On April 2, Local 1069 filed a grievance alleging that plaintiff's discharge was "unjust and unfair," and demanding that he be reinstated immediately. In accordance with the collective bargaining agreement, a Boeing Discharge Board of Review hearing was held on April 3 to consider Local 1069's grievance. Plaintiff was represented at this hearing by James Donahue, the UAW International Representative assigned to Local 1069. The Board received evidence from both sides, including testimony by plaintiff and a presentation by Donahue. Boeing notified Local 1069 on April 10 of the Board's determination that there was just cause for plaintiff's discharge. That same day, Local 1069 appealed Boeing's determination to arbitration, in accordance with the collective bargaining agreement.

 Donahue and Local 1069 shop committee chairman John Newborg prepared plaintiff's arbitration case on behalf of Local 1069. The arbitration hearing was held on July 7 before Joseph M. Stone. Stone heard testimony from plaintiff, Newborg and Local 1069 President Edmund Ciammaichelli, as well as argument by Donahue, and evidence and argument from Boeing. Both sides also submitted post-hearing briefs. On September 26, Stone issued his decision denying Local 1069's grievance. He found that plaintiff's discharge was in accordance with the collective bargaining agreement because plaintiff's conduct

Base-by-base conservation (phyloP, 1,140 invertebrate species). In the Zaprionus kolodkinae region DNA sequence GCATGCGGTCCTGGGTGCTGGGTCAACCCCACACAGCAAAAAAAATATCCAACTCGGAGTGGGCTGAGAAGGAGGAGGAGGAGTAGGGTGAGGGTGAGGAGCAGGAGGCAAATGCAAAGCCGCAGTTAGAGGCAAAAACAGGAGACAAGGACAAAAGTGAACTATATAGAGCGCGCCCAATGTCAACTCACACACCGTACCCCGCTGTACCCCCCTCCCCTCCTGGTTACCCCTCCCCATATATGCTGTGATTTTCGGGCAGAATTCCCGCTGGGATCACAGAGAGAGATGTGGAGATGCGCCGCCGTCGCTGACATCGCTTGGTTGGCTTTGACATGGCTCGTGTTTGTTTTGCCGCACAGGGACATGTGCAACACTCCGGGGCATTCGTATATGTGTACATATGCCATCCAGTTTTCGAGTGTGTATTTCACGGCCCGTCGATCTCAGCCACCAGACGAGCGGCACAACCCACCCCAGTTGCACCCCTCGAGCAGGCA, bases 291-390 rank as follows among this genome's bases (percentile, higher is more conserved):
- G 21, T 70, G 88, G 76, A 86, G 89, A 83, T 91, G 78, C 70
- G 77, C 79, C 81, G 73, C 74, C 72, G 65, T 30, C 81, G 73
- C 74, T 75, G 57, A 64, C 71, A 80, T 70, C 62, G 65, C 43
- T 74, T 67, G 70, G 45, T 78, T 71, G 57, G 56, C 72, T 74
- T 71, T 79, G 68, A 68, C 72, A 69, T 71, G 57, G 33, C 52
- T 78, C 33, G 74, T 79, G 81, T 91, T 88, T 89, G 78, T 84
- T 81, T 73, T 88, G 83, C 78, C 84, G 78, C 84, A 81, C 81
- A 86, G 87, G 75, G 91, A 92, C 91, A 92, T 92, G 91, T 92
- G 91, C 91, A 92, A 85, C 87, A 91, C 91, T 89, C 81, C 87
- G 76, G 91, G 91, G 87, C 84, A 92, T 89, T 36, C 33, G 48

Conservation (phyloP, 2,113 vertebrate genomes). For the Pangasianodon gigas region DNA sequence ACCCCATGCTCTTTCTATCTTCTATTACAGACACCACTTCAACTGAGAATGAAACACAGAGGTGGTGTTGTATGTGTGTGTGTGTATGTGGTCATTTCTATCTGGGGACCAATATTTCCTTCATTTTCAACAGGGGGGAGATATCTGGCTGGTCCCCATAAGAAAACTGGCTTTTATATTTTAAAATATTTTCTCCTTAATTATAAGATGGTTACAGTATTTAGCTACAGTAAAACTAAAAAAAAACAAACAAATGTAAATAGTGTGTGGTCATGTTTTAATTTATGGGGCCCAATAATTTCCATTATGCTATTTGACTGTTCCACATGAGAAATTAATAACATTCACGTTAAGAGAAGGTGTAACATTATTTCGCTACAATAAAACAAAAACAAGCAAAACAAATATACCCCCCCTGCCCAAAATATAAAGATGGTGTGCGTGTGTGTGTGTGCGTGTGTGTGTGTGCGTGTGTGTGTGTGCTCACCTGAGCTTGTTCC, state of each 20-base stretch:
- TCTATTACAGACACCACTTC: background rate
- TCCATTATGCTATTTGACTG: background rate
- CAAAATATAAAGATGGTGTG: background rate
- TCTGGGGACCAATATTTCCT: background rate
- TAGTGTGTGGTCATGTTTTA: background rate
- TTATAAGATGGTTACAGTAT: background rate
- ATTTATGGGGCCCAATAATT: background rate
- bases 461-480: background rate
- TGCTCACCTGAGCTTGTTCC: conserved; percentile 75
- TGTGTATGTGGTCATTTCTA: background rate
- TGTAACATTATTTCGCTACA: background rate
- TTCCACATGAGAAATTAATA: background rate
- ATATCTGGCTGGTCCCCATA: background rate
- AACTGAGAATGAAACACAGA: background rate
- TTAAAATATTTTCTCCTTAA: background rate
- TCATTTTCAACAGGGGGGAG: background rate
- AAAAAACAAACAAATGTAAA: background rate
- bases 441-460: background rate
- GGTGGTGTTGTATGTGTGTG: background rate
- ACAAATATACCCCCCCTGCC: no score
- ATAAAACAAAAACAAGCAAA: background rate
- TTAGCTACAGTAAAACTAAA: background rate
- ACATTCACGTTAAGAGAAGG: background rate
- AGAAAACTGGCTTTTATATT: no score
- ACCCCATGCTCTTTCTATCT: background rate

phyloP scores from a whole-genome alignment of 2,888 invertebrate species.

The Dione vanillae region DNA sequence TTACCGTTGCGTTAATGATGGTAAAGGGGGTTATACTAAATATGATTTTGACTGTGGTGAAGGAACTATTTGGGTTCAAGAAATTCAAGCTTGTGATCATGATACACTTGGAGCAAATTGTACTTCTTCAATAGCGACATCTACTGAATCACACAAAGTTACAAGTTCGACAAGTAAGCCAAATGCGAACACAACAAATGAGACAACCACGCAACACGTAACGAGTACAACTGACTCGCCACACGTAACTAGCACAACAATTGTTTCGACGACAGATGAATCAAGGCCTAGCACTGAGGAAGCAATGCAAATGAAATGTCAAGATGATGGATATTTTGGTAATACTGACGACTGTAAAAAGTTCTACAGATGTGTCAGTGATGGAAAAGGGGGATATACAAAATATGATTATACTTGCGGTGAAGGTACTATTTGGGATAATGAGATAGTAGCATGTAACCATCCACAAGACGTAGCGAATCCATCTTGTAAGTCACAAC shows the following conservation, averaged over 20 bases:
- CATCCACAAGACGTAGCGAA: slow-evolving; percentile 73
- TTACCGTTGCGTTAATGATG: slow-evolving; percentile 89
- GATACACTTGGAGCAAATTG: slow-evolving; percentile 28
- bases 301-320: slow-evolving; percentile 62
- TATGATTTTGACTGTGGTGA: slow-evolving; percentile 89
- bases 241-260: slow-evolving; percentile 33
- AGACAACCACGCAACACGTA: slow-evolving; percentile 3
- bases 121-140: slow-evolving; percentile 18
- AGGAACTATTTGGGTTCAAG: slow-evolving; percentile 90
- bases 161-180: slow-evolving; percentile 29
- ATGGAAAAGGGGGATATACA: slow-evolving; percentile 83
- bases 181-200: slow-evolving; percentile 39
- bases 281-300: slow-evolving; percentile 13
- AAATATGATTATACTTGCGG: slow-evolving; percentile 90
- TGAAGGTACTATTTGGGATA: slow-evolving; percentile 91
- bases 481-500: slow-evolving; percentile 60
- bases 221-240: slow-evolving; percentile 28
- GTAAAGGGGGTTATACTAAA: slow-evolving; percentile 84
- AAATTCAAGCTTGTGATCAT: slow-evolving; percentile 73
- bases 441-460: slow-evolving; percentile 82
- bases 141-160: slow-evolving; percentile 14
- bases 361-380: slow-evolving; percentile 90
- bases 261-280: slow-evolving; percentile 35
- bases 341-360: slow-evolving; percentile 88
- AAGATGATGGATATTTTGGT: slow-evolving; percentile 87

constituted "tinkering" with the Company's time reporting system and such conduct warranted discharge since employees realize on the basis of past arbitrations and discharge actions by the Company that such "tinkering" with the Company's time reporting system results in discharge. *fn4"

 Discussion

 Under Fed.R.Civ.P. Rule 56(c), summary judgment is appropriate "if the pleadings, depositions, answers to interrogatories, and admissions on file, together with the affidavits, if any, show that there is no genuine issue as to any material fact and that the moving party is entitled to a judgment as a matter of law." The Supreme Court has held that the Rule mandates summary judgment "against a party who fails to make a showing sufficient to establish the existence of an element essential to that party's case, and on which that party will bear the burden of proof at trial." Celotex Corp. v. Catrett, 477 U.S. 317, 322, 91 L. Ed. 2d 265, 106 S. Ct. 2548 (1986).